He also supports the city’s current work to improve safety for pedestrians by narrowing crossing points, lengthening cross times and using better signage. 

Winton said he strongly opposes co-location of light rail and freight train traffic in the Kenilworth Corridor for the future Southwest LRT line. He favors running light rail down the Midtown Greenway.  

“We’d have transit where people live rather than through the woods. Some say re-evaluating the route now would be too time-consuming and costly,” Winton said. “In response, I note that our current course of action will lead to no project whatsoever, since either Minneapolis or St. Louis Park will deny the required municipal consent.” 

Business executive Stephanie Woodruff said she would prioritize increasing the capacity of the bus system. 

“Enhancing our current bus system will improve the interconnectedness of our neighborhoods and generate sustainable job-growth at minimal cost. Residents from all parts of our city must have equal access to employment opportunities, which requires equal access to efficient public transportation that connects all neighborhoods to the most economically developed sections of Minneapolis,” Woodruff said. “Better use of our bus system is the most economically sound transit investment we can make in the short-term.”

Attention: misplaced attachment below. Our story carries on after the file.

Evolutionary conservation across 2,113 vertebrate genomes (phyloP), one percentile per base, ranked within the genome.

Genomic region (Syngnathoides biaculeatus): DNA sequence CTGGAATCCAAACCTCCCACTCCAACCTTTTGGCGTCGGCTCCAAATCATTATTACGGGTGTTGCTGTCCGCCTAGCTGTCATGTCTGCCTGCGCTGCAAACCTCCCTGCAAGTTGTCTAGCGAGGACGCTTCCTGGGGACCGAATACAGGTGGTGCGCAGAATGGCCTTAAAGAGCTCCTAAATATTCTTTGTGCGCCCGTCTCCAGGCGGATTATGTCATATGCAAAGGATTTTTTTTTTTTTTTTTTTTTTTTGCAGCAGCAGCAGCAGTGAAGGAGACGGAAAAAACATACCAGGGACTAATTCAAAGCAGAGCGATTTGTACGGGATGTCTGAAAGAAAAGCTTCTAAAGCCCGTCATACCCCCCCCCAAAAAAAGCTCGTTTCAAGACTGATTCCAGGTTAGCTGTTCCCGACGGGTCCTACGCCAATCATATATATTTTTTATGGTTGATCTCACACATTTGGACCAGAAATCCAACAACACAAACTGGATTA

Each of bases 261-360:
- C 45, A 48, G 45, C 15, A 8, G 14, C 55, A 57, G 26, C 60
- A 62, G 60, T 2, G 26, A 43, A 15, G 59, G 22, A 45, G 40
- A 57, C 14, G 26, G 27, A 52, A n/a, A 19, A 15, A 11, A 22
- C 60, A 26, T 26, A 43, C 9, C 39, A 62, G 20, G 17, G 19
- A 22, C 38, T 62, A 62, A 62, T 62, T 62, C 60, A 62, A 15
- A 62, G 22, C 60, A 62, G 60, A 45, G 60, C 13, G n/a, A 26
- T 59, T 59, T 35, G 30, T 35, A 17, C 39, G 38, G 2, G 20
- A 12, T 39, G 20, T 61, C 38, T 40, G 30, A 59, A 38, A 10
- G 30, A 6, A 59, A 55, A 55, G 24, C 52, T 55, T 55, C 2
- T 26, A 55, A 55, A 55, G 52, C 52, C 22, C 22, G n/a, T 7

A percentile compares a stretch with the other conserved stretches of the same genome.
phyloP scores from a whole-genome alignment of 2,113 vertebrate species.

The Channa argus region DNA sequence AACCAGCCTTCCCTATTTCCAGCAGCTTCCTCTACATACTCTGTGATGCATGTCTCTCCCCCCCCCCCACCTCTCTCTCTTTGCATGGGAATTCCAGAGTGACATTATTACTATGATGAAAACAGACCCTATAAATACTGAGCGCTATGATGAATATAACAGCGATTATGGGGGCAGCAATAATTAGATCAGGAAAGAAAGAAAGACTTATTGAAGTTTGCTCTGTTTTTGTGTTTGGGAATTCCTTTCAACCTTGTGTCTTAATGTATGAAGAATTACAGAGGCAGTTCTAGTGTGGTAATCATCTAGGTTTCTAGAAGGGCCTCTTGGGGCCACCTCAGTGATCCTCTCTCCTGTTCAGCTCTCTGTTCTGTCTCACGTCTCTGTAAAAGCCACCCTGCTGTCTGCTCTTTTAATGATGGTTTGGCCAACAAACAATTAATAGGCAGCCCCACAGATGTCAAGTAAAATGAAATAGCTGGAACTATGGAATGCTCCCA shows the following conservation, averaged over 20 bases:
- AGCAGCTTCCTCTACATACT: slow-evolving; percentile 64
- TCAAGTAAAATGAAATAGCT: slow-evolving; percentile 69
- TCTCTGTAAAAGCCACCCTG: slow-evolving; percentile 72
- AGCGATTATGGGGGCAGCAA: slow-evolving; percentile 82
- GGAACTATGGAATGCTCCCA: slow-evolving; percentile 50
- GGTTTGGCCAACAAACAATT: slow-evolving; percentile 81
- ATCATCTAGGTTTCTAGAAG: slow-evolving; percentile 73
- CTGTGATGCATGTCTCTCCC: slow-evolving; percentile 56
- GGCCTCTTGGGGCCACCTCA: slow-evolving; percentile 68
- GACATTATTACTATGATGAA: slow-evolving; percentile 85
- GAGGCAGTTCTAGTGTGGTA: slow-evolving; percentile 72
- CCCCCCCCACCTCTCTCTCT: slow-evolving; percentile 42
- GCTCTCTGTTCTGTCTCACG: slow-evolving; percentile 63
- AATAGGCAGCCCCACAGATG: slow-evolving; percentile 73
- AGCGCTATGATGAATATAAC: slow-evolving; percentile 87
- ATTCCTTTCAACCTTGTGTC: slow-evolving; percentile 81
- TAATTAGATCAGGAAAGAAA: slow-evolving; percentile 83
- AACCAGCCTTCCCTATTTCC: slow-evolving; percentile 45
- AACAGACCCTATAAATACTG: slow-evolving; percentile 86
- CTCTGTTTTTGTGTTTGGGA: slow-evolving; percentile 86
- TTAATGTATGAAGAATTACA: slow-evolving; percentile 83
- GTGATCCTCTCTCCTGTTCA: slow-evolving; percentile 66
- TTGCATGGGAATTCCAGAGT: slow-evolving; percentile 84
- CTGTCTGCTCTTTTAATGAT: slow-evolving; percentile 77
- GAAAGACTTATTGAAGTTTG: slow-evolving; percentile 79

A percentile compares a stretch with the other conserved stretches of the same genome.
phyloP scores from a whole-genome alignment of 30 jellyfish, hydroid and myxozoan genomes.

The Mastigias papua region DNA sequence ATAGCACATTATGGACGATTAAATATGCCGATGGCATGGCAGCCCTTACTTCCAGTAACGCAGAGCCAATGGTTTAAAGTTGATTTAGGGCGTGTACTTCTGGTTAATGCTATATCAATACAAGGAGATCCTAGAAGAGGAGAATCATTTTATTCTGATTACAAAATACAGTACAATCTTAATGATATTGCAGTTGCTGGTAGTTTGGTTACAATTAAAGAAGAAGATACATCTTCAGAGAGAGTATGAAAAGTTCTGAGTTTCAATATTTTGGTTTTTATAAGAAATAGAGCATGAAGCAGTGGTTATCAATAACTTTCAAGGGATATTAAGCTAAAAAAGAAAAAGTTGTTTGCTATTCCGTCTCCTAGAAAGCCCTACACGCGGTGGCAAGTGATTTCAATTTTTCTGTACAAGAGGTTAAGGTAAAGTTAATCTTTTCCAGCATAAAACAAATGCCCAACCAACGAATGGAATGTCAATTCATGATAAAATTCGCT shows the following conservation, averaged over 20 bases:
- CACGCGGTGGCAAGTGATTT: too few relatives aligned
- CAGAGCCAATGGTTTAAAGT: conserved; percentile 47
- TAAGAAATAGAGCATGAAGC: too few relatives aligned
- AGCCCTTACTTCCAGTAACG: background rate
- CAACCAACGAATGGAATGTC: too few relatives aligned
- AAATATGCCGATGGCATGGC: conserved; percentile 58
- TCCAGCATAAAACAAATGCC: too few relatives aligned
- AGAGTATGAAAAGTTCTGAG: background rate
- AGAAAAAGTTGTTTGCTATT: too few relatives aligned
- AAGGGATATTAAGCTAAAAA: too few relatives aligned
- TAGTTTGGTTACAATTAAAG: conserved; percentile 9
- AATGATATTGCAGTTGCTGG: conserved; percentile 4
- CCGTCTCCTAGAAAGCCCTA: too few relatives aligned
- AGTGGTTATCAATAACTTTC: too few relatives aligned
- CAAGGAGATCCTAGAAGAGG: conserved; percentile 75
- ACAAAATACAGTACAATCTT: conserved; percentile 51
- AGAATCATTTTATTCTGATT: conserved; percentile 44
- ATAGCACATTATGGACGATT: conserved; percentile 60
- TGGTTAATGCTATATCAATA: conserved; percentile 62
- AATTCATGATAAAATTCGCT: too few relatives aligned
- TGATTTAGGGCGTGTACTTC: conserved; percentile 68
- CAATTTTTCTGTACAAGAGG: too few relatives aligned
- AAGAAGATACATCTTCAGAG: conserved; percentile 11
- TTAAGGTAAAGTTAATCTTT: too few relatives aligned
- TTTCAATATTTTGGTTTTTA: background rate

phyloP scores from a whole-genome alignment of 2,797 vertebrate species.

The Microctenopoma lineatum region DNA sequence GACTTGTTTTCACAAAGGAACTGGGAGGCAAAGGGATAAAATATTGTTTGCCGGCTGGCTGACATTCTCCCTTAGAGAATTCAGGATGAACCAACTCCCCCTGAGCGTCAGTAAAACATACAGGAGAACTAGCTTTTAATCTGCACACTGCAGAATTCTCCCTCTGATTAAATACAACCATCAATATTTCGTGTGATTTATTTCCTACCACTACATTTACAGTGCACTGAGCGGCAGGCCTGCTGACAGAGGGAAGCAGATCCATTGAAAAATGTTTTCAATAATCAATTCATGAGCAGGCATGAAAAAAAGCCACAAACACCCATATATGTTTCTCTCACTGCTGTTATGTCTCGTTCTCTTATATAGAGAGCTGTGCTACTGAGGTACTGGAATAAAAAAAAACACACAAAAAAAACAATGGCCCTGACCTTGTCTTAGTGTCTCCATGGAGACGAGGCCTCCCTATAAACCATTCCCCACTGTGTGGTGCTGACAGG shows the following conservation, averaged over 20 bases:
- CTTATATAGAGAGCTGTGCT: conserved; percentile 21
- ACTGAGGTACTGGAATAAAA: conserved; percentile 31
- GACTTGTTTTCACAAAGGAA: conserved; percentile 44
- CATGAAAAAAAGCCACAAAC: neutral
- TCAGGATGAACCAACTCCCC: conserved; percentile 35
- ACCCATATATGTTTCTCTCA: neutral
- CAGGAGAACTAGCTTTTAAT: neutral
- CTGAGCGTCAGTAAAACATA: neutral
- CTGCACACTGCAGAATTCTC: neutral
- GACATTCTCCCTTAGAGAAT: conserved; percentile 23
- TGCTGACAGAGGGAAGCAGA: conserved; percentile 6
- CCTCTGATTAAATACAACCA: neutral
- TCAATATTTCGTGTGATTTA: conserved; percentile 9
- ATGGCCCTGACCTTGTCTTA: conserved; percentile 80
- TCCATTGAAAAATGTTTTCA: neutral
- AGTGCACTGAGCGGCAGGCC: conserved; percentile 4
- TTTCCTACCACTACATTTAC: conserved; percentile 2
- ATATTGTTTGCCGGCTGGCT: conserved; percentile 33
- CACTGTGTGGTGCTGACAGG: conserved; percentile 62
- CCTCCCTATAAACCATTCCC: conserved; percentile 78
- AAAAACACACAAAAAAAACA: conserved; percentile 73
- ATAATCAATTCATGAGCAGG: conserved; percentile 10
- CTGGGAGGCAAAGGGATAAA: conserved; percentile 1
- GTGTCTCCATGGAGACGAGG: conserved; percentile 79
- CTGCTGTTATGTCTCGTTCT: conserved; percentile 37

If elected, she would also advocate for a stronger regional transit-oriented development plan. 

Are you supportive of streetcars on Nicollet and Central, and in coming years, on Washington Avenue and West Broadway? 

Andrew said he supports the proposed streetcar line and believes “it will be a fantastic addition to our city’s infrastructure, tax base and livability.”